Leaders are in their place to solve problems and enable their teams to solve problems as well. When those problems occur, it is important for the leaders to fully listen to their teams and the individuals that worked on the problem and understand their point of view. Through this process, the leader can share authentically where they made the same mistake, what they learned, and how they overcame it. This can be a powerful experience and most likely will stick with the team member in the future. In summary, two key authentic attributes are understanding and sharing.

Dave Bruno
BrainTrust

Empathy is number one on my list. as empathy will inform and improve every other action and decision.

Lee Peterson
BrainTrust

I’ve always found that sincere empathy, i.e.; true concern for you teams, is a primary success driver. That is, the delicate balance between financial resolve and taking care of your people. Meaning that, from my experience, whenever it’s a “tie” in terms of priority, it’s people first. That attitude and execution rolls like a huge positive tsunami through an organization, so that when it comes time for really big, tough decisions, the trust is so high, the right thing is always done. And remember the first rule of leadership: it’s ALWAYS your fault.

Ricardo Belmar
BrainTrust

I would add “give feedback.” Both positive and negative feedback, but feedback nonetheless Too many leaders focus on the negative feedback and forget to deliver positive feedback. This also means accepting failure as par for the course – meaning, failure can teach us as much, if not often more than success. Feedback on failure should account for this and not solely focus on the negative but also what positive learnings came from it so as to perform better the next time. This also works both ways, so leaders have to be willing to take feedback as much as they give it!

Ryan Mathews
BrainTrust

I know this is not going to get me many “thumbs ups” but my vote (if I’m sticking to these four options) is for consistency. Empathy is a quality you either have or don’t, leader or not. Also leaders have to make tough – sometimes – brutal choices that are tough for an authentically empathetic person. Of course leaders need to be vulnerable, but they also need to appear bullet proof in times of crisis. Think of Truman having to decide whether or not to drop the first atomic bomb. He knew there was a possibility that he could be ending life as we know it, but he never blinked except in private. Clear communication is – hopefully – not just the purview of the leader … which leaves me with consistency.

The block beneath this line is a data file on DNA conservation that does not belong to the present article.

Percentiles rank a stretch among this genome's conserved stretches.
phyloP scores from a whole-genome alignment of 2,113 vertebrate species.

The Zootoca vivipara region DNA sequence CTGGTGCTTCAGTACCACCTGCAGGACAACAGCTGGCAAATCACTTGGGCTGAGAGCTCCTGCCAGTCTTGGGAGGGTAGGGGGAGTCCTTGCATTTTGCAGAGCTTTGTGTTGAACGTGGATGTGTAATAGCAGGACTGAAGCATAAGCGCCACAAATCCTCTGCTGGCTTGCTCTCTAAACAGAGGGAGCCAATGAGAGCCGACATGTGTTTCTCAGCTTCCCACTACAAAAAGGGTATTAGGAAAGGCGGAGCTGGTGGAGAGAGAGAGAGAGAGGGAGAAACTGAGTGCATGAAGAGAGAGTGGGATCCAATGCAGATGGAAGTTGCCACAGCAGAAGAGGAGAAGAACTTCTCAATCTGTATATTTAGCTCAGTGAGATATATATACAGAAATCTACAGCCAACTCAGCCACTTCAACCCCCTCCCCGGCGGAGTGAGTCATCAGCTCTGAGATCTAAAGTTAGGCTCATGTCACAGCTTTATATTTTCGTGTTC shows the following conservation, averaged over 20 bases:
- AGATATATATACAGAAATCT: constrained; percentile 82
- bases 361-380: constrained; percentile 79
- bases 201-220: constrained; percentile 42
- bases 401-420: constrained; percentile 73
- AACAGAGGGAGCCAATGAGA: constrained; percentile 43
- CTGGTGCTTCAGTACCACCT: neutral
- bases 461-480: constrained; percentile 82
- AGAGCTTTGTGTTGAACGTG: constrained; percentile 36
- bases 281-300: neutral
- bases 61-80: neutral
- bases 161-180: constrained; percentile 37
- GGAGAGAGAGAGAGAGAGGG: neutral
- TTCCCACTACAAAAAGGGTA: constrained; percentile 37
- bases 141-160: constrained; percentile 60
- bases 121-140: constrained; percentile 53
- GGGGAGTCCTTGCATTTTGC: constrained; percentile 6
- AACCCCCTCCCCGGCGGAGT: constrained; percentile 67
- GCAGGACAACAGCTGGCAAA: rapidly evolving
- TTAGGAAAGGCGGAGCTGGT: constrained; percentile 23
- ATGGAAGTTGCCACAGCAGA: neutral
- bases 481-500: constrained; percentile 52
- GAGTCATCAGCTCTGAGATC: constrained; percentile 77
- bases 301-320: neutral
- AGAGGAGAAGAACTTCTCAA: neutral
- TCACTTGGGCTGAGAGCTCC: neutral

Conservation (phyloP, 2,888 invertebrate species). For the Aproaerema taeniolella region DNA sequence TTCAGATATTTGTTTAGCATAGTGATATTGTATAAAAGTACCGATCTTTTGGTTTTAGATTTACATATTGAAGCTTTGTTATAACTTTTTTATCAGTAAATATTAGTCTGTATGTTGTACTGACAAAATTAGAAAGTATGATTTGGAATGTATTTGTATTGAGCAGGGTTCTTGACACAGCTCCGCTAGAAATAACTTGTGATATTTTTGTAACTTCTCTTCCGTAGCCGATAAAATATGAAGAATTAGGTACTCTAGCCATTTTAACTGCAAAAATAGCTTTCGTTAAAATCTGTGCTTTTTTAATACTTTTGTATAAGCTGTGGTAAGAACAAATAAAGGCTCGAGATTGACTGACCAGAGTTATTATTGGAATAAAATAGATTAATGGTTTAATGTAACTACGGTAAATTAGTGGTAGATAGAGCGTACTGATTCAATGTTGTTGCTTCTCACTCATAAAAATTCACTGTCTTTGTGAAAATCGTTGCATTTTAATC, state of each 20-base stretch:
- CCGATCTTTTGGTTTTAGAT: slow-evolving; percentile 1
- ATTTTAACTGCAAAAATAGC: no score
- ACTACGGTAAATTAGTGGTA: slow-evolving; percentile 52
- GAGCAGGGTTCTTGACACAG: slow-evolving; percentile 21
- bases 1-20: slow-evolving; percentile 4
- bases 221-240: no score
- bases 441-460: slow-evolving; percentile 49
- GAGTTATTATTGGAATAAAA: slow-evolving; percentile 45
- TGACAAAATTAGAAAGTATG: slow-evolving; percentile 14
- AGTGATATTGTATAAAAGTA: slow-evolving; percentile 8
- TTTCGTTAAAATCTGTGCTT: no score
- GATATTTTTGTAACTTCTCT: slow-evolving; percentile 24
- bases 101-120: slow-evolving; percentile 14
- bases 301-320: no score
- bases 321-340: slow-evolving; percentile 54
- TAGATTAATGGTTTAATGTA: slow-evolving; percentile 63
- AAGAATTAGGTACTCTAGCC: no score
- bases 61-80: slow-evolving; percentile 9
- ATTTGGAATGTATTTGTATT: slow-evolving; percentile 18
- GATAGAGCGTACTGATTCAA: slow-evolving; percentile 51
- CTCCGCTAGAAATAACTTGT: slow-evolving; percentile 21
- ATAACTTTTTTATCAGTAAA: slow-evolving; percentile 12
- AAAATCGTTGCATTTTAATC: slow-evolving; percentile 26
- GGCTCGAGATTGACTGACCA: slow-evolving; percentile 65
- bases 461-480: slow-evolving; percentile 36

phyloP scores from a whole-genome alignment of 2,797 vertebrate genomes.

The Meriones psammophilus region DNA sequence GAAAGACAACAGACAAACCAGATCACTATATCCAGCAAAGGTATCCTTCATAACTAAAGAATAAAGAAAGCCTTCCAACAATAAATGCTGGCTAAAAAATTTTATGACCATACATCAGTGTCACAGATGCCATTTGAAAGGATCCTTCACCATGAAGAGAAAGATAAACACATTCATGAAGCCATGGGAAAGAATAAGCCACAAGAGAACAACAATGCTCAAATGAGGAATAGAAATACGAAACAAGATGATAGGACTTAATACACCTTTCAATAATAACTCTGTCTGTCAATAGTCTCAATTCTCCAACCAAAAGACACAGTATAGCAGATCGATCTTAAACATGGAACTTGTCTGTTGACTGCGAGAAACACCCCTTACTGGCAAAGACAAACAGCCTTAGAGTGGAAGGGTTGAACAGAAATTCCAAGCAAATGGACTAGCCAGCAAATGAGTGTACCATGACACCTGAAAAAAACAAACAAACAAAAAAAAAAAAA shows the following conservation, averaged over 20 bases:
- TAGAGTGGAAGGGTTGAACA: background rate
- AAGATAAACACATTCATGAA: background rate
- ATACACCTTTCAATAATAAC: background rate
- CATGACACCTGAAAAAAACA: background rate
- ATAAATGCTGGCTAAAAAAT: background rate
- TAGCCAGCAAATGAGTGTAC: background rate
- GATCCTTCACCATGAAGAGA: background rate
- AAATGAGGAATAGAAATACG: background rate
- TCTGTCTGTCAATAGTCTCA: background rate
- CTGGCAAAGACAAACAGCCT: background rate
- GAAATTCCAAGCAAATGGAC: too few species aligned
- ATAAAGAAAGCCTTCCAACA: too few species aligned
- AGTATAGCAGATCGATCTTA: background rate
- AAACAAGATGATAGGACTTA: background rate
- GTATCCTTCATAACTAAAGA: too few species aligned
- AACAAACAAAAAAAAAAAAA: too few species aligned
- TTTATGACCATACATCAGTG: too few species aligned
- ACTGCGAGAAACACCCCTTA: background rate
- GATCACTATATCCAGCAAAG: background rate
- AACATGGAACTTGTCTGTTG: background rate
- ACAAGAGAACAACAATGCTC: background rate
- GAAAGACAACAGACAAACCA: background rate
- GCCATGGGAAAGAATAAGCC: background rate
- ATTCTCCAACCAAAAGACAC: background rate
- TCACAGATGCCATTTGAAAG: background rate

Dave Wendland
BrainTrust

I’m with you, Ryan. Consistency is top on my list. We could have listed hundreds of characteristics on a list, but I was speaking to “actions” that exemplify leadership. Consistent actions (and presentation of one’s self) remains vital.

Doug Garnett
BrainTrust

I appreciate the goal. But isn’t it possible the term authentic has become so inauthentic that it needs to be banned forever?

I’m reminded of the tremendously valuable idea of MBWA which quickly became an obligation for managers who would wander around and force conversations with employees looking stiff and awkward all the while.

My suggestion is that, instead, we simply ask that real human beings become executives and that companies reward the human as opposed to the artificial. That result will be that human beings will rise to the top.

Sterling Hawkins
BrainTrust

Authenticity usually isn’t adding something — it’s taking away. Removing all the pretense, positioning and posing. I agree with having empathy, vulnerability, clear intentions and consistency, but if that guidance is layered on top of falsities it only makes the leadership (and the situation) worse.

Rachelle King
BrainTrust

This is a well cultivated list of character traits for authenticity in leadership. Somewhere in between clearly communicating intentions and being consistent is honesty and fairness. These are major trust builders. Without trust there is no meaningful leadership.

Often leaders don’t consider that the “rest of the company” has to trust them too; not just their peers and direct reports. The reason why authenticity is so relevant today is because it is an earned badge of trust. It doesn’t come with your title. It comes with upholding key character traits consistently and regardless. For most leaders, this is much easier said than done.

Mark Price
BrainTrust
Mark Price
Managing Partner, Smart Data Solutions, ThreeBridge
1 month 8 days ago

Authenticity requires the confidence and commitment to show who you really are, warts and all. While authenticity is easy to discuss, it is more difficult to execute. While being yourself does improve relationships, it also opens you up to a world of criticism by people who will see that openness as vulnerability to be exploited. Authenticity + strength of commitment to the approach, despite “heat” you may take, will make all the difference.

John Orr
BrainTrust

Trust is earned. Relationships are earned. Leadership or to be a leader, is also earned. Too many executives rely on title alone to force respect. Authenticity and consistency are the two main traits of a good leader. Mean what you say, say what you mean, do what you say. When an executive relies upon forced respect through title instead of actions, it is typically the wrong culture. True leaders serve their teams — servant leadership models are the most genuine and authentic.

wpDiscuz
Braintrust
"Insecurity is at the root of any number of leadership let-downs including the ones listed."